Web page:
2016

31 megacities Total population: 500 million people

2030

41 megacities Total population: 730 million people

These bustling environments will continue to develop into vast cultural melting pots likely to contain the majority of the world’s citizens. But future megacities will require intricate systems of networked services to ensure their infrastructures, economies and governments work smoothly—and big data could be the key. There are organizations around the world already at work on the implementation of sensors to collect information—on things like traffic or water consumption—to help keep our growing urban environments stable, mobile and safe.

The general manager of Mobileye, Michael Backman, discusses his company’s accident prevention technology

The value of being connected

Car ownership isn’t going away, however, and innovations in connectivity could have vital benefits for those who do own automobiles. With the adoption of cloud computing and artificial intelligence, cars could act as personal assistants, reading emails aloud, sending calendar reminders, and calling ahead to confirm a restaurant reservation.

All this leads to big revenue opportunities for industry incumbents—as well as a range of technology companies seeking to enter the market. An emerging middle class in the developing world will keep private car sales strong despite the rise of e-hailing and car sharing.In China alone, it is predicted that 30 million vehicles will be sold annually within a few years. Meanwhile, the value pool from new innovations like connectivity services and feature upgrades Could reach $1.5 trillion by 2030. M. Daniel Smith, president of Capstone Financial Group, offers data mining as an example of a new revenue source. “Three-fourths of what we’re doing is just data, coming from everywhere. Coming from motion sensors, coming from receptors in the vehicles, and coming from the cities themselves.” He notes, for example, that companies will collect data on music choices that could then be sold to streaming services, satellite music providers and others.

Are you ready for a tech-driven future to help improve life on the road and beyond? Test your knowledge by taking this quiz.

  • question 1

    On average, how many hours do U.S. drivers spend on the road each year?
  • question 2

    By 2030, shared vehicles could account for what percentage of miles driven by new cars?
  • question 3

    How much could the software development market for autonomous vehicles be worth by 2030?

Tech advances, human resources

Widespread adoption of autonomous vehicles is nonetheless still years away. According to McKinsey, even in a progressive scenario, highly autonomous cars will account for no more than 15 percent of passenger vehicles sold globally in 2030. But continued development of novel innovations in vehicles and infrastructure will require a workforce to service them. Philbrick notes that the industry will, by necessity, create jobs focused around data analytics, engineering and other high-skilled trades.

     

Karen Philbrick, Ph.D. discusses the growing diversity of disciplines creating better mobility

This workforce shift is poised to coincide with a projected need to replenish labor in the transportation industry. A joint report by the U.S. Departments of Education, Transportation and Labor said that addressing the cumulative effect of industry growth and employees transitioning out of jobs in the transport sector would require employers to hire approximately 4.6 million workers in the 10-year span between 2012 and 2022. The greatest demand is for semi-skilled and skilled jobs in operations and maintenance.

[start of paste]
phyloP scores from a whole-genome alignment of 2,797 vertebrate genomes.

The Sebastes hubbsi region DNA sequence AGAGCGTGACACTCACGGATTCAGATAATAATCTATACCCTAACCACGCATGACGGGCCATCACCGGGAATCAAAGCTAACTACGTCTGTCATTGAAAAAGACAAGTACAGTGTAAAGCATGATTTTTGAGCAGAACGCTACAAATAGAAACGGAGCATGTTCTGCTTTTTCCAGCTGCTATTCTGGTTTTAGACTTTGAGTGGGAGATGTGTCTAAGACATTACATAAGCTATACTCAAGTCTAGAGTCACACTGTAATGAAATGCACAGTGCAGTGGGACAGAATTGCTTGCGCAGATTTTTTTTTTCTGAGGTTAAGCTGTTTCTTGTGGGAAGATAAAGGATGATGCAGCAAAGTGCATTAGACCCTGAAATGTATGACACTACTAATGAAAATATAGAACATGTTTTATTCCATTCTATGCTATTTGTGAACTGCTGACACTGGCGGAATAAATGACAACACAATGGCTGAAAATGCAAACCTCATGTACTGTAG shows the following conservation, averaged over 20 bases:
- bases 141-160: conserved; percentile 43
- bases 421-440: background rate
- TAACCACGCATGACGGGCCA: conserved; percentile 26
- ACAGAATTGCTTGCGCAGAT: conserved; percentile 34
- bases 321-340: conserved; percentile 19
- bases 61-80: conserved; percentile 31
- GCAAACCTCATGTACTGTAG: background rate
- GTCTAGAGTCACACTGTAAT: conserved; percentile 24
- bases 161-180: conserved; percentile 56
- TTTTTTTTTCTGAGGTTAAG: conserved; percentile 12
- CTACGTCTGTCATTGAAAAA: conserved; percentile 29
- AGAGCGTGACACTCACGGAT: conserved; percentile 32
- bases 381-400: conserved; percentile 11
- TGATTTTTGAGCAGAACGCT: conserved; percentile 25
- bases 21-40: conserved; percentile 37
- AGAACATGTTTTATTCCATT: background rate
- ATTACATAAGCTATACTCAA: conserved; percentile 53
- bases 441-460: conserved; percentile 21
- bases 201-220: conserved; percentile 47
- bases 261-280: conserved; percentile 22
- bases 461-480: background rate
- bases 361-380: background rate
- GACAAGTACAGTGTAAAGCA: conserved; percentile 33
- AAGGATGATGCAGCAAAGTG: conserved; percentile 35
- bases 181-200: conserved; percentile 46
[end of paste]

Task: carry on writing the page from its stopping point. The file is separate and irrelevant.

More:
Karen Philbrick, Ph.D. discusses the growing diversity of disciplines creating better mobility

The cost of gridlock

Sitting in traffic is stressful. It wastes time, creates anxiety and impedes mobility. But beyond the impact on peace of mind caused by traffic jams, there also are hard costs associated with congestion on our freeways.

  • More than 2 out of every 5 miles of America’s urban interstates are congested

  • Americans spend 42 hours per year stuck in traffic

  • Traffic delays cost the U.S. $160 billion in wasted time and fuel in 2015

  • The yearly cost of traffic could reach $2,300 per U.S. household by 2030

  • More than 2 out of every 5 miles of America’s urban interstates are congested

  • Americans spend 42 hours per year stuck in traffic

  • Traffic delays cost the U.S. $160 billion in wasted time and fuel in 2015

  • The yearly cost of traffic could reach $2,300 per U.S. household by 2030

Headed in the right direction

But this future isn’t too far off. Japan’s transport ministry announced in February that the country would begin discussions at the United Nations on developing and codifying international safety standards for automatic brakes in cars. While hurdles remain, it’s not a tough sell: The adoption of autonomous features could save thousands of lives annually and upgrade personal mobility for a diverse range of people.

Dr. Burford Furman and his team work on a prototype of an autonomous vehicle that rides the Spartan Superway.

It’s one tentative step toward a revolution that could make major improvements to how we move from one place to another—and by extension how we live.

“Throughout human history it’s been proven that every time we have a paradigm shift in transportation, we double our quality of life,” Huhn said. “We’re heading in that direction again.”